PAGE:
When it comes to buying or selling a home, an escrow account can be a great way to protect both buyers and sellers. An escrow account is a convenient way to pay taxes and insurance, and it can also be used to pay homeowners association fees. But what are the benefits and drawbacks of using an escrow account? The main benefit of using an escrow account is convenience. Instead of having to write multiple checks or search for payment receipts, you only have to worry about making one payment each month.
This can help you optimize your monthly budget, especially if you live in a community with a homeowners association. In some cases, an escrow account may be required by your mortgage provider. The usual rule requires a minimum of two months' worth of expenses on the mortgage security account, although the limit may be higher for higher-risk mortgages. Even if an escrow account isn't required, you'll still need to pay your taxes and insurance somehow.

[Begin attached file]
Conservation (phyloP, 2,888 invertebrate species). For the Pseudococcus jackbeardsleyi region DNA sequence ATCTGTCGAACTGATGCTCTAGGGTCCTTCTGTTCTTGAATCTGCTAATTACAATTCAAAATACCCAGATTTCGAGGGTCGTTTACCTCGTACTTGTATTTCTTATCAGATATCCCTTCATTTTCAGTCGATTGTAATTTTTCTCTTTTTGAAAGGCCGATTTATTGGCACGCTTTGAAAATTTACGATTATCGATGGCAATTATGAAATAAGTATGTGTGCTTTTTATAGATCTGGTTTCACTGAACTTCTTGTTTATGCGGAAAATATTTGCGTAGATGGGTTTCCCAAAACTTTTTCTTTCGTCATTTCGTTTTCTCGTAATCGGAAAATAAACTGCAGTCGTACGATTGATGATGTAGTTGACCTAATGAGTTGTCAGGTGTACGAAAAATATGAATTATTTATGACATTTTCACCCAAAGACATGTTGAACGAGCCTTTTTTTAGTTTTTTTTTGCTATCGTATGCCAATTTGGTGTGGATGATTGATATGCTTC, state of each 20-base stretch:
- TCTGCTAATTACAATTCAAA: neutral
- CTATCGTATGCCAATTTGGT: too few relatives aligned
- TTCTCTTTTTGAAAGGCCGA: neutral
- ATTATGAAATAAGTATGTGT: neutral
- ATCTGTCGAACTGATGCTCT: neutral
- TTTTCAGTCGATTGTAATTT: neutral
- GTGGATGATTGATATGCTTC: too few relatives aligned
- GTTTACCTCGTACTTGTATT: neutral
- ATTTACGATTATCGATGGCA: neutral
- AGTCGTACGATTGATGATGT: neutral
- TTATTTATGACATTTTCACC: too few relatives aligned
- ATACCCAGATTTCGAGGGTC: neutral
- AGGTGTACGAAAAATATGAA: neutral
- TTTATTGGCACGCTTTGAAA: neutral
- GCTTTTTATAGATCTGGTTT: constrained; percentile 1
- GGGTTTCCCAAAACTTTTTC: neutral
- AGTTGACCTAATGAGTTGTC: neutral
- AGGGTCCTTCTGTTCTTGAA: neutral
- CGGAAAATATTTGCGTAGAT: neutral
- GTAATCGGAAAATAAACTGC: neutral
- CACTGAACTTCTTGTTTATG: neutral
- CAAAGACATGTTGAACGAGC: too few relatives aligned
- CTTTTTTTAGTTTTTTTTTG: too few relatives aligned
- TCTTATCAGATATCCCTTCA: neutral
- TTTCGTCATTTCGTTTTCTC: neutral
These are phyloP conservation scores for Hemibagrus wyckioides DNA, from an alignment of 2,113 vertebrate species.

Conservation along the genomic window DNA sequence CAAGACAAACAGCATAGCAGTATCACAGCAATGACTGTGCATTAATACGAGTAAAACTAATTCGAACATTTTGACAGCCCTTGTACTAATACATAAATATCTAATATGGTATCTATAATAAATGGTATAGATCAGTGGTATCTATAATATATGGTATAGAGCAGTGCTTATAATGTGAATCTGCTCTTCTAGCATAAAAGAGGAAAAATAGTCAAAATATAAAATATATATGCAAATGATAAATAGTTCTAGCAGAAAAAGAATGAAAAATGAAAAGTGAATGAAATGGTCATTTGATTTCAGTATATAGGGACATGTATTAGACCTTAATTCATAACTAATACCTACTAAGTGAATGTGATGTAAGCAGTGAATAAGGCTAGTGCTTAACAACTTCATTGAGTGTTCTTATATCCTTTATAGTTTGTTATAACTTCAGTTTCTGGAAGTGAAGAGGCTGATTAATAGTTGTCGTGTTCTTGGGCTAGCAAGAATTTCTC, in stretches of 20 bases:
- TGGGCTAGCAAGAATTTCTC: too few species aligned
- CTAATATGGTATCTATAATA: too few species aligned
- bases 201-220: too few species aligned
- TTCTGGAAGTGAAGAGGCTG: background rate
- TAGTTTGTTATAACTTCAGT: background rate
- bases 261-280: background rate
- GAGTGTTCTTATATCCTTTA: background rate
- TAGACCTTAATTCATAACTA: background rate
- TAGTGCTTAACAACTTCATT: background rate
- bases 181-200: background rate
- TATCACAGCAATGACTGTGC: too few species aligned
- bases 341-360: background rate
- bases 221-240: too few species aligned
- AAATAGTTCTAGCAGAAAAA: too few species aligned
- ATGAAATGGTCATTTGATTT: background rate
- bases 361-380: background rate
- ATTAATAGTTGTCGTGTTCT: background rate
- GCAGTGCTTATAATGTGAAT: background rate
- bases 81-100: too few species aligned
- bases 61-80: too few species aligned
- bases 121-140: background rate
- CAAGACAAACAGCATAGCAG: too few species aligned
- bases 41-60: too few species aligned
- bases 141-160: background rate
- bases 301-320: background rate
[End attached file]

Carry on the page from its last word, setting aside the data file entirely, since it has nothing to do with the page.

Another benefit of using an escrow account is that it can help you manage sudden increases in your property tax bill or insurance premiums. If your escrow account falls short due to the increase, the managing entity will normally cover the difference temporarily. However, there are some drawbacks to using an escrow account. For example, you may not realize the change until the end of the year if your property tax bill or insurance premiums suddenly increase.
Additionally, you may have to pay fees for the escrow agent's services as well as other fees related to closing the sale. Overall, escrow accounts can be a great way to protect buyers and sellers when selling homes and offer a convenient way to pay taxes and insurance. However, it's important to understand both the benefits and drawbacks before deciding whether or not to use one.